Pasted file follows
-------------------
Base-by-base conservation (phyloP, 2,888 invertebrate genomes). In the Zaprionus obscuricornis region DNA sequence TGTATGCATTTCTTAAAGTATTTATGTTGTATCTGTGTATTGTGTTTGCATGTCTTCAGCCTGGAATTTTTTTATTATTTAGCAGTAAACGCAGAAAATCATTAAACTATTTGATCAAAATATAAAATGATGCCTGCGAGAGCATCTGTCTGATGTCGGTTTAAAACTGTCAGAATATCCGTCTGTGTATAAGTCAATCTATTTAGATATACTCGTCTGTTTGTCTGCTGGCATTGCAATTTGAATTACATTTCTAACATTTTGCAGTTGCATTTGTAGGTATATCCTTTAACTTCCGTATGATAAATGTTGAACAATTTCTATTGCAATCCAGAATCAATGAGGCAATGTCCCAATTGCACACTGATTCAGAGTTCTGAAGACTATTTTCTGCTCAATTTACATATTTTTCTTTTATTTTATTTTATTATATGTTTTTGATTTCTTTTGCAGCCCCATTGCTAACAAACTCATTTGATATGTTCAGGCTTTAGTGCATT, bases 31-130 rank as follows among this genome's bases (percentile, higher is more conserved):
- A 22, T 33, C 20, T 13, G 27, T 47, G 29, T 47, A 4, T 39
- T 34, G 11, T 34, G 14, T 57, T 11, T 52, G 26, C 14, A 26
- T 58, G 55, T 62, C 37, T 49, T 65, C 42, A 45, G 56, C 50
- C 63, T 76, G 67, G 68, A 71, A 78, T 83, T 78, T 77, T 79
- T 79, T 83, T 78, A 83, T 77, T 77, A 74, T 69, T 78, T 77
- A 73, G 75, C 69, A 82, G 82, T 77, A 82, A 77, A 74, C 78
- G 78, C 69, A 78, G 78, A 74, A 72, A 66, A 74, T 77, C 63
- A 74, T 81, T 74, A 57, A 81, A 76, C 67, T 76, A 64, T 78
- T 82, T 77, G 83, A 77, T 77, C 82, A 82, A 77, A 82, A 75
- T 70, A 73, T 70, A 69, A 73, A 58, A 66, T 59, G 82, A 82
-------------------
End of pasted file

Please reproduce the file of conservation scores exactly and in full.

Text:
Base-by-base conservation (phyloP, 2,888 invertebrate genomes). In the Zaprionus obscuricornis region DNA sequence TGTATGCATTTCTTAAAGTATTTATGTTGTATCTGTGTATTGTGTTTGCATGTCTTCAGCCTGGAATTTTTTTATTATTTAGCAGTAAACGCAGAAAATCATTAAACTATTTGATCAAAATATAAAATGATGCCTGCGAGAGCATCTGTCTGATGTCGGTTTAAAACTGTCAGAATATCCGTCTGTGTATAAGTCAATCTATTTAGATATACTCGTCTGTTTGTCTGCTGGCATTGCAATTTGAATTACATTTCTAACATTTTGCAGTTGCATTTGTAGGTATATCCTTTAACTTCCGTATGATAAATGTTGAACAATTTCTATTGCAATCCAGAATCAATGAGGCAATGTCCCAATTGCACACTGATTCAGAGTTCTGAAGACTATTTTCTGCTCAATTTACATATTTTTCTTTTATTTTATTTTATTATATGTTTTTGATTTCTTTTGCAGCCCCATTGCTAACAAACTCATTTGATATGTTCAGGCTTTAGTGCATT, bases 31-130 rank as follows among this genome's bases (percentile, higher is more conserved):
- A 22, T 33, C 20, T 13, G 27, T 47, G 29, T 47, A 4, T 39
- T 34, G 11, T 34, G 14, T 57, T 11, T 52, G 26, C 14, A 26
- T 58, G 55, T 62, C 37, T 49, T 65, C 42, A 45, G 56, C 50
- C 63, T 76, G 67, G 68, A 71, A 78, T 83, T 78, T 77, T 79
- T 79, T 83, T 78, A 83, T 77, T 77, A 74, T 69, T 78, T 77
- A 73, G 75, C 69, A 82, G 82, T 77, A 82, A 77, A 74, C 78
- G 78, C 69, A 78, G 78, A 74, A 72, A 66, A 74, T 77, C 63
- A 74, T 81, T 74, A 57, A 81, A 76, C 67, T 76, A 64, T 78
- T 82, T 77, G 83, A 77, T 77, C 82, A 82, A 77, A 82, A 75
- T 70, A 73, T 70, A 69, A 73, A 58, A 66, T 59, G 82, A 82